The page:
In its judgment of 14 January 2021, C-450/19, the ECJ rules that cartel infringements end when competition is no longer restricted. Applied to a bid-rigging case, the cartel ends with the conclusion of the contract, that is when “the essential characteristics of the contract, and in particular the overall price to be paid for the goods, works or services which are the subject of the contract, have been definitively determined”. By that moment, the customer “is definitively deprived of the opportunity to obtain the goods, works or services in question under normal market conditions”. While the harmful economic effects of a bid-rigging cartel may last until the final instalment of the overall price is paid, the decisive issue is the moment at which “the exclusion of competing tenderers and/or the potential artificial restriction of the customer’s choice” (which “deprives the contracting authority of the opportunity to obtain the agreed goods, works or services under competitive conditions”) ends.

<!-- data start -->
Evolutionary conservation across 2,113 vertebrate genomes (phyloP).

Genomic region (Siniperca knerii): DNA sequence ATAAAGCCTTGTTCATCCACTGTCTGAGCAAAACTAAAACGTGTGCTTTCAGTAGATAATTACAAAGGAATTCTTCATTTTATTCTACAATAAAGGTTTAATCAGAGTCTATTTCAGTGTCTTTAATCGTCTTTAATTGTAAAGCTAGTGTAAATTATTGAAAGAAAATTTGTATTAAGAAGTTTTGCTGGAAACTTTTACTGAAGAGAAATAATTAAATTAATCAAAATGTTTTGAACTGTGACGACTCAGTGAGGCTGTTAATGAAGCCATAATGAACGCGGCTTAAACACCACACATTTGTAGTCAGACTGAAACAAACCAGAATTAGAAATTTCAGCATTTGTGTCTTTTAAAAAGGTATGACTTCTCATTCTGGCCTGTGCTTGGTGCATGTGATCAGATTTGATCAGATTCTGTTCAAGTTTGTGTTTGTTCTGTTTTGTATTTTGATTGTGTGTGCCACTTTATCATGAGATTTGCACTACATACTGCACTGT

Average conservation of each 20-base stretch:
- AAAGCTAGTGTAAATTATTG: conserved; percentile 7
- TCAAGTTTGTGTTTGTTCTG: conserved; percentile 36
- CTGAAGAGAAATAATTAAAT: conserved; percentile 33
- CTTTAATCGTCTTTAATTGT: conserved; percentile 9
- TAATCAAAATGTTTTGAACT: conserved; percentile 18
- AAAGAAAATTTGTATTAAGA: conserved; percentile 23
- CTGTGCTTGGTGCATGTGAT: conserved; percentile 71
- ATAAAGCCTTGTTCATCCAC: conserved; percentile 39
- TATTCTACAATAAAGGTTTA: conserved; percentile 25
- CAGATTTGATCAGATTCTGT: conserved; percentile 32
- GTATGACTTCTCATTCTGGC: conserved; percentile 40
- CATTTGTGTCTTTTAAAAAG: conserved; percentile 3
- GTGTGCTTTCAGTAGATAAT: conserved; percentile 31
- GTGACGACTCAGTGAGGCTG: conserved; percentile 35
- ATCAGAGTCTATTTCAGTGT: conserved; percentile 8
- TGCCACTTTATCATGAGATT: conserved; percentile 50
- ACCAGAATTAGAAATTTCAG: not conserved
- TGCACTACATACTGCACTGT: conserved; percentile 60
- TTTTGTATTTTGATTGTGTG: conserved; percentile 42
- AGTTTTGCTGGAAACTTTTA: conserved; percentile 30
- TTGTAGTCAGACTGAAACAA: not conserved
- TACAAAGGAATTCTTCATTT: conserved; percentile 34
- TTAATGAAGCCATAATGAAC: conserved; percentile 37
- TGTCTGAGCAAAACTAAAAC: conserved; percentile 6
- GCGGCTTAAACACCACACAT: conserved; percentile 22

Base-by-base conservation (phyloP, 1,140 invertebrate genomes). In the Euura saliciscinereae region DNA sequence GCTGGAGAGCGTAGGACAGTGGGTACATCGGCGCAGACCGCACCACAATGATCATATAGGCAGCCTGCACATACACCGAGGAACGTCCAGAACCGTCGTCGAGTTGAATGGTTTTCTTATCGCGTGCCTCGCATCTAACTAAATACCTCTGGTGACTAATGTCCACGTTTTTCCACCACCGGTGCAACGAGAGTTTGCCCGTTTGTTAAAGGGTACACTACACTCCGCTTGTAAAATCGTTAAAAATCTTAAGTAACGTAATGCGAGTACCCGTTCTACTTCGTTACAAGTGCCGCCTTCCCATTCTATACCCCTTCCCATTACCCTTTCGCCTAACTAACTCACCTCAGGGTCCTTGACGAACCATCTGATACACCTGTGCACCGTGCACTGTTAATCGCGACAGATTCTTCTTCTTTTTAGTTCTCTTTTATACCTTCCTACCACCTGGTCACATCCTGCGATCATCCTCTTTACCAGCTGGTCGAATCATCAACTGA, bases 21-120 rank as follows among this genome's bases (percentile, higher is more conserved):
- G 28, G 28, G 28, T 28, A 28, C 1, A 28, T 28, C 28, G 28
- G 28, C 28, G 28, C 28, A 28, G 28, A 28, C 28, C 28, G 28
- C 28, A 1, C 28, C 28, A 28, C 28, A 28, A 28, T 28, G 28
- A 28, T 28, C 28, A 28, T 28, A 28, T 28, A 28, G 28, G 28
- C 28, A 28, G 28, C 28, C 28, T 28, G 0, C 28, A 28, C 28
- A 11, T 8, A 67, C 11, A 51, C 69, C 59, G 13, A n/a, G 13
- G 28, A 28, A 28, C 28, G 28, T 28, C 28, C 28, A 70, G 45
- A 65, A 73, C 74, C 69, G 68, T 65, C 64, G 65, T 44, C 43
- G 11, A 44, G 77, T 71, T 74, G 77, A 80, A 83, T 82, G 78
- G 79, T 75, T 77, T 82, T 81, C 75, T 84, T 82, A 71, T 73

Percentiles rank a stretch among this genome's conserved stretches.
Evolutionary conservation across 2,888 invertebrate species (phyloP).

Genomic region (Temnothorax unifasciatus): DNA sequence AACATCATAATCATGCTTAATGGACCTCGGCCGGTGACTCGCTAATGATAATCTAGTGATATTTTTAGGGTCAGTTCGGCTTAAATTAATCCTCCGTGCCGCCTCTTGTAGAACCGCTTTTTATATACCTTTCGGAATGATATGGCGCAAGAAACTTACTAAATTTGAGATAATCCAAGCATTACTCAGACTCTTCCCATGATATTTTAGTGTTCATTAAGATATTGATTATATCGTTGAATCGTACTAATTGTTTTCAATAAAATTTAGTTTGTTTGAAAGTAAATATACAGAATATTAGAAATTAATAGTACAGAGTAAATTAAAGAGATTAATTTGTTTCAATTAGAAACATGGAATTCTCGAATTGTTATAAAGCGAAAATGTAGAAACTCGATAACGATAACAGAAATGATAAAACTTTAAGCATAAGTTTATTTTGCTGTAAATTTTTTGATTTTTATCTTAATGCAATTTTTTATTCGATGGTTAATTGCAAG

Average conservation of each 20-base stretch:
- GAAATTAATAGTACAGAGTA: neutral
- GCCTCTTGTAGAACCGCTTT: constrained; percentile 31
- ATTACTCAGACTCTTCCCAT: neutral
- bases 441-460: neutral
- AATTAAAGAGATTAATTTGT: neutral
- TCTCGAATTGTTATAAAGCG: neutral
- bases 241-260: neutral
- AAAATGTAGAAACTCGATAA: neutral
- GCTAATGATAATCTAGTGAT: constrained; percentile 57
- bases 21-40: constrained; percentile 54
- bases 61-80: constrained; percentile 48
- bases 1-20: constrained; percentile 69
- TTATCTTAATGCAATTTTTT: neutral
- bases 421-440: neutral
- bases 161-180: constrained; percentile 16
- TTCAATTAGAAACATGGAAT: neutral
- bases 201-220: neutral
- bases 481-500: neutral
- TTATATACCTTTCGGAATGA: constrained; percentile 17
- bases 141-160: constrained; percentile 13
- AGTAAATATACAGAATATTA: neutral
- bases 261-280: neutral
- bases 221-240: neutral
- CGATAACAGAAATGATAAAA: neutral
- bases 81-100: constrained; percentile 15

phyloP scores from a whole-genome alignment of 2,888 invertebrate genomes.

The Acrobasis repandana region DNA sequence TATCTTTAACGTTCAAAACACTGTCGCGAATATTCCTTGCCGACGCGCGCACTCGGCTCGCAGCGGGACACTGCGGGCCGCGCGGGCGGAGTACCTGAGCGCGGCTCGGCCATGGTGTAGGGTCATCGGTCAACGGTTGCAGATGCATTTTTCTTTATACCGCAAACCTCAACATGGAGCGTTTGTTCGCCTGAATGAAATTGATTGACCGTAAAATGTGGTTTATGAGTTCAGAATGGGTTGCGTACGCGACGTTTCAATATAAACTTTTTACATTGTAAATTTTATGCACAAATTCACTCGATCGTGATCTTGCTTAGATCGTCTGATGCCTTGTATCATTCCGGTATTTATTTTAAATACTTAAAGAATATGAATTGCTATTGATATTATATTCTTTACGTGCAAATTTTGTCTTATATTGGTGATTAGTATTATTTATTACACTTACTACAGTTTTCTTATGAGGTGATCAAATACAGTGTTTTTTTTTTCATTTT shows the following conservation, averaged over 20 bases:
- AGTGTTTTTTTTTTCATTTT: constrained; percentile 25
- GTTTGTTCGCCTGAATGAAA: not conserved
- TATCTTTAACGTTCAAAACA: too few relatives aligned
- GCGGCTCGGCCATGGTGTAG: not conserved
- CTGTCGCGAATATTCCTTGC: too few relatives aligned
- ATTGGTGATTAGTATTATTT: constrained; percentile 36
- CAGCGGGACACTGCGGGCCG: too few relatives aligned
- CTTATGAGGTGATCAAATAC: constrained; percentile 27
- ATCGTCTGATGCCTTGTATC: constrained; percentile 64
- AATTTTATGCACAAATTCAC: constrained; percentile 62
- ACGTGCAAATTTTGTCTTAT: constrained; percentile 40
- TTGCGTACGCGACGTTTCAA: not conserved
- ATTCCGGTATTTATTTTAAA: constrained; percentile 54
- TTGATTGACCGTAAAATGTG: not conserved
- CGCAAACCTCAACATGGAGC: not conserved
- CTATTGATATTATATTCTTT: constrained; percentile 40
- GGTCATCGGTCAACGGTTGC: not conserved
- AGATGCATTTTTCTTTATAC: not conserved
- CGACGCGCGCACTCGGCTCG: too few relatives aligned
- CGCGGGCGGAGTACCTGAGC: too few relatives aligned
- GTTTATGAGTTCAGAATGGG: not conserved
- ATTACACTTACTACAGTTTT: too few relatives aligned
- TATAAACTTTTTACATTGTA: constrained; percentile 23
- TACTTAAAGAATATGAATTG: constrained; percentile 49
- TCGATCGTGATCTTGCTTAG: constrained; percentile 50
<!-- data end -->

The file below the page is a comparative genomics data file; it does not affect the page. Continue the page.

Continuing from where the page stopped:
With this judgment the ECJ appears to have shifted from (or at least qualified) its former case law which held that identified “economic effects” determine the end of a given infringement. Any further adverse effects produced by the cartel are rightfully the subject of damage claims that affected parties may choose to bring before national court(s). The ECJ also dismisses the principle of effectiveness (effet utile) as an argument: even though EU competition law must be implemented effectively, this principle cannot justify artificially extending the duration of the infringement period since it is superseded by the (colliding) principle that the actions available to the EU Commission and the national competition authorities, to prosecute and penalize, are subject to limitation.